It is a scarf for your head, to wear over your hair, to tie up around your face Keep it. Treasure this as you would if you were lost and needing direction. In the wilderness Life becomes when mature, and in the corner of your drawer, tucked away like a cabin or hogan in dense trees come knocking and I will answer, give you directions, and let you warm yourself by this fire, rest by this fire, and make you feel safe It's all I have to give, and all anyone needs to live, and to go on living inside when the world outside no longer cares if you live or die. Speaker: So, more or less, you did it on your own.

Through the few books and the paper that you were able to get a hold of in prison. You developed your own sense of language. I mean, you had it obviously with you, but you began writing and reading in a kind of personal effort. JSB: I think what sustained me, what actually made me write, what made me pursue, there are many folds to this flower; but, I think that two or three of the most important ones were that I had a blinding reverence for life in its loving form, and I had a blinding terror of life in its violent form. And, those two extreme poles, I found myself literally scattered between those two poles of terror of life and love of life, that language I began to beckon and beg, I began to beg like a dog at the back door of words.

I would beg that these words to please give me sustenance in the same way we feed our body food, please give me something to live, and it was that cataclysmic faith, it was the Armageddon of love and faith, and all of that. The idea of fatality that life will end today, and I must have one truth, and it really literally could have been, because I had contracts on me to be killed because I refused to quit writing and so forth. Well, I begged that I live, or at least let me say one thing in life, let someone know I was alive, let someone know that Jimmy Santiago Baca came to earth.

Please let me leave something. JSB: What sustained me through the darkest periods, when I thought I might die, I was having nervous breakdowns, were the Mexican poets and the Spanish poets who unceasingly gave passion to the work, gave passion to the language. They didn't write poetry that said, "Well, I went down to the store And, it was at these weak moments when I felt myself fragmenting in my entire existence, falling away like sand through my fingers. Redmond celebrates a Written after the death of his mother, Donte Collins's Autopsy establishes the poet as one Written after the death of his mother, Donte Collins's Autopsy establishes the poet as one of the most important voices in the next generation of American poetry.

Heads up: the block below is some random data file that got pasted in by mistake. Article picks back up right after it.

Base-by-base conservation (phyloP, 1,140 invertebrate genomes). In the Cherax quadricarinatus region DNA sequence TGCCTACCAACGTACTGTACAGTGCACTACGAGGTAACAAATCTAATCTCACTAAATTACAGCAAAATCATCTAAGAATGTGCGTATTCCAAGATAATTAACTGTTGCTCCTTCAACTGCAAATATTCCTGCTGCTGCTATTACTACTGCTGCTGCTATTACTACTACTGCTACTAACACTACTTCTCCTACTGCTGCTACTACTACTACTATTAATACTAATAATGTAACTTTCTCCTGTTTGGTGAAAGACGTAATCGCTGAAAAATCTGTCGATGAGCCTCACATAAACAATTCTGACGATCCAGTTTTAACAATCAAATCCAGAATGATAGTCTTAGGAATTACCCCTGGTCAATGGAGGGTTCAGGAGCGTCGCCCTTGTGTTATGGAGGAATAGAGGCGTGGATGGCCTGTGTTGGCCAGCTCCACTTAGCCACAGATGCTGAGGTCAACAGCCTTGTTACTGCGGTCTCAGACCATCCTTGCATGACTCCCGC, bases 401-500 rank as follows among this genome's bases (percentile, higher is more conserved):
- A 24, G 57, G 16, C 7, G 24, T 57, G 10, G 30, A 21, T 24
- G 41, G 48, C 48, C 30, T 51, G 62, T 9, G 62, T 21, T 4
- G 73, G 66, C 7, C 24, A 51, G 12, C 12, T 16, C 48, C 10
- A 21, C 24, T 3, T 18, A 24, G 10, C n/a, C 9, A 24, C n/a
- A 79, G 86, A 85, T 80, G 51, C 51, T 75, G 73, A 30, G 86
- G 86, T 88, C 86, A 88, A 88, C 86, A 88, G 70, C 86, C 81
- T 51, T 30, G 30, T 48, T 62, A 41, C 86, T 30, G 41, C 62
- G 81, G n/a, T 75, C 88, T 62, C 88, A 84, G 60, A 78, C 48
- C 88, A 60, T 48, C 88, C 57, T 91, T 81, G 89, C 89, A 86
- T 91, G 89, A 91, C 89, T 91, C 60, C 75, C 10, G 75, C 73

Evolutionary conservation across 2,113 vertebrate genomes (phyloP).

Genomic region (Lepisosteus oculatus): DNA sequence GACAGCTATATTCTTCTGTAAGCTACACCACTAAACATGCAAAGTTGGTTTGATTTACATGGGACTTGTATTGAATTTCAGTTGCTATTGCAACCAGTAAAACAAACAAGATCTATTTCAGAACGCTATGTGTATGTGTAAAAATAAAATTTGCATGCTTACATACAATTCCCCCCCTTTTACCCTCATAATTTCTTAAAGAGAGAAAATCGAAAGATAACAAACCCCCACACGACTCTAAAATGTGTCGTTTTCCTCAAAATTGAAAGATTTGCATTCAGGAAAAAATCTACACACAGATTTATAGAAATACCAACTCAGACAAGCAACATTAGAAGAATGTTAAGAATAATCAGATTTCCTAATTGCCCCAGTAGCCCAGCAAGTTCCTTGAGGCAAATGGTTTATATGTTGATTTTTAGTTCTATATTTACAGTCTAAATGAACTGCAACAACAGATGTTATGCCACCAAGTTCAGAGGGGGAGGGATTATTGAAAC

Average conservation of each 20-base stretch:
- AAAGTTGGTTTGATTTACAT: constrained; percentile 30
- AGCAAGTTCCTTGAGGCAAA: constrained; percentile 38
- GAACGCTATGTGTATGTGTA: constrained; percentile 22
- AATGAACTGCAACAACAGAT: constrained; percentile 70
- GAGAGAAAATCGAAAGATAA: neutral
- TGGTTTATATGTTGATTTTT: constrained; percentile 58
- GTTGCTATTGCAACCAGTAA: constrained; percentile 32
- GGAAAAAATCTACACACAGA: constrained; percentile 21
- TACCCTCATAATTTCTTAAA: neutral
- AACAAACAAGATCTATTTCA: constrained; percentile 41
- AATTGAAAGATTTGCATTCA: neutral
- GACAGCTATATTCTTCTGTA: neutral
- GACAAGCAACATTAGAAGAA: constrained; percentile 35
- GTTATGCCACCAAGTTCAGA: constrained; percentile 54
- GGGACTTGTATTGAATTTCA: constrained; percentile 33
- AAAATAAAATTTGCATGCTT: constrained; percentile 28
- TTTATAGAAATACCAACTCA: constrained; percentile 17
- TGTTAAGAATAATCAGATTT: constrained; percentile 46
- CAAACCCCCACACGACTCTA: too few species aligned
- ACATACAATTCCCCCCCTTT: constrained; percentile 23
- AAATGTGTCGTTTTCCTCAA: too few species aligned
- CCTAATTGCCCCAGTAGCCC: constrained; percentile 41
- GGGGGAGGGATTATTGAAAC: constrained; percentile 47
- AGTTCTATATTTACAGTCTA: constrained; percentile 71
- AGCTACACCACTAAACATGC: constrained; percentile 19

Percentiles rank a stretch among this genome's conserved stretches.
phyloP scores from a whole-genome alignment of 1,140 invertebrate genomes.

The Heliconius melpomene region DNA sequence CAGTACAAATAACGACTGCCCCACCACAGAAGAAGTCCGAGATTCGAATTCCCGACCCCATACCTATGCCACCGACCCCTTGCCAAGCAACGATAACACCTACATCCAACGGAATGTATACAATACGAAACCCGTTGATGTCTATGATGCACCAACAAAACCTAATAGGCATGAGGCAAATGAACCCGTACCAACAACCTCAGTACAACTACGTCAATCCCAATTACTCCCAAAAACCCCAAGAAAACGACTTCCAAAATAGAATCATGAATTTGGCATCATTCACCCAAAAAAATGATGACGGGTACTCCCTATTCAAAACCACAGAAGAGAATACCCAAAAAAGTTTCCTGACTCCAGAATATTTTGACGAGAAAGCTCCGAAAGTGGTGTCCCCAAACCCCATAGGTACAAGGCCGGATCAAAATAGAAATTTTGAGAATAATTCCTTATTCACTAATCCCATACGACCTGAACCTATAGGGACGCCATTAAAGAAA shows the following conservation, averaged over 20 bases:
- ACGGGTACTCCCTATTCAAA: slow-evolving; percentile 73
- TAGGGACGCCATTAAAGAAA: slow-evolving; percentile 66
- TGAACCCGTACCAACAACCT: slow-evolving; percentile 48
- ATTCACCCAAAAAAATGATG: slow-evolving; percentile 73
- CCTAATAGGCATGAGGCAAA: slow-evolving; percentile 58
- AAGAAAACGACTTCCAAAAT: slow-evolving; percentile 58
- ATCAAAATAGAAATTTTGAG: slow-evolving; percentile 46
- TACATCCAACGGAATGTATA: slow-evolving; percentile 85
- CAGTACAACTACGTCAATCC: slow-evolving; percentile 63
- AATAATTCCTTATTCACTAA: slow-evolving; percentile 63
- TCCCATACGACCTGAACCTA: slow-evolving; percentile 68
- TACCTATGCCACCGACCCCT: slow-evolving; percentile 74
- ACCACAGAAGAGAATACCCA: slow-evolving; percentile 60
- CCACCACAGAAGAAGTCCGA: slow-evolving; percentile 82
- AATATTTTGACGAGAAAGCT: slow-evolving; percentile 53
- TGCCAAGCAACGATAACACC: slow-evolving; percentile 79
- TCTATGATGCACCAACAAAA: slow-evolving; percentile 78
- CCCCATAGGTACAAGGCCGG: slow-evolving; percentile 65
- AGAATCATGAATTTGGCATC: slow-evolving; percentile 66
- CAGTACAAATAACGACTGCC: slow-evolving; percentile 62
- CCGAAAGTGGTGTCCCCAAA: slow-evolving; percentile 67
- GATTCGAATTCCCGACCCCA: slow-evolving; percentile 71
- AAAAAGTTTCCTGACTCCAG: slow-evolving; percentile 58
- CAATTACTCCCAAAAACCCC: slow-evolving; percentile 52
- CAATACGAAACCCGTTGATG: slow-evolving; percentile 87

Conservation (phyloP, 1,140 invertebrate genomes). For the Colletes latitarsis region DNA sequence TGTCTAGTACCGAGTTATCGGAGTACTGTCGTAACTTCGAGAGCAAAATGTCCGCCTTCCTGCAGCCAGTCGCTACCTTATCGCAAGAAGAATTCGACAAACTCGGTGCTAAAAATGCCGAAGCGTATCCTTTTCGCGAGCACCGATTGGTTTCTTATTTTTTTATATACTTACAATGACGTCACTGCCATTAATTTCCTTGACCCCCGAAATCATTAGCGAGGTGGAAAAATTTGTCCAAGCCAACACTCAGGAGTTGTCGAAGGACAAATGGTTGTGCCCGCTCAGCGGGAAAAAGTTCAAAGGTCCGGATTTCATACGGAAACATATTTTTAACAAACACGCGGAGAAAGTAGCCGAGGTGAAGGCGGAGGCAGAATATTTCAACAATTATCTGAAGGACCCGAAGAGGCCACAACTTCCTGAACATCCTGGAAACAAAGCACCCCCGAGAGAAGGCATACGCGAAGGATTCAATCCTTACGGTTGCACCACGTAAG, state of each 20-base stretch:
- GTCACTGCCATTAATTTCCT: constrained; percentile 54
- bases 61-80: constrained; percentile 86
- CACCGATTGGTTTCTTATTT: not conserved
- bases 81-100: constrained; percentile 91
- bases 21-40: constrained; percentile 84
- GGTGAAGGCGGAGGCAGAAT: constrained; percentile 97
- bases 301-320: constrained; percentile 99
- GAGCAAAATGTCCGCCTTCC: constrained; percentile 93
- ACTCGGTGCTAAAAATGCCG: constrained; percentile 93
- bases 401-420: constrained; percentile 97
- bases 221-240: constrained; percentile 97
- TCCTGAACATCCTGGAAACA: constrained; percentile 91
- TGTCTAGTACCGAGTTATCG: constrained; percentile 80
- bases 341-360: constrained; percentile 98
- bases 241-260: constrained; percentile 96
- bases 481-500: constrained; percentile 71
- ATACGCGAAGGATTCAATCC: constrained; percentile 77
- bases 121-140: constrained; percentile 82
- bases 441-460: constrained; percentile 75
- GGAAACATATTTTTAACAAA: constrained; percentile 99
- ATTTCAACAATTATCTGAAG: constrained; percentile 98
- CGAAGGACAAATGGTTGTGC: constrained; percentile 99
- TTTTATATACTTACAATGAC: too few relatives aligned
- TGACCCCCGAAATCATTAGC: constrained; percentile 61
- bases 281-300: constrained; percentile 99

As the book unfolds, the reader journeys alongside the author through grief and Poetry is melodic expression of emotion, and that is exactly what Between the World and Emily have chosen to express themselves in literally Linda Washington is a story stalker. Employed as a court security officer, she travels on her Employed as a court security officer, she travels on her own time throughout Washington, DC to observe, report, and reflect on what she sees and thinks about.

Her ponderings are collected here in her first publication Have you ever had a moment? Sure you have. We've all experienced events in life We've all experienced events in life that preceded these moments of confusion, explosion, and even bliss. The poems presented in this anthology express feelings and thoughts accompanying these life moments.

D told Rolling Stone. On Pro Tools, you just press undo. But Jay-Z trusts me. The video was still on. Of course, nobody was. Where Jay and Jaz practiced their fast flows over relaxed, jazzy production in , their reunion took place on a spacey, futuristic track by Timbaland. Jay-Z had to actually stop The Black Album from being pressed to include this anthemic, last-minute reintroduction. Throughout, he answers to a journalist who had just sat through an album listening session, only to ask how he could pair a Che Guevara T-shirt with a chain.

Jay-Z and the Notorious B. This song sounds like the opening chapter in a partnership that never reached fruition. Share on Facebook Share on Twitter. Newswire Powered by.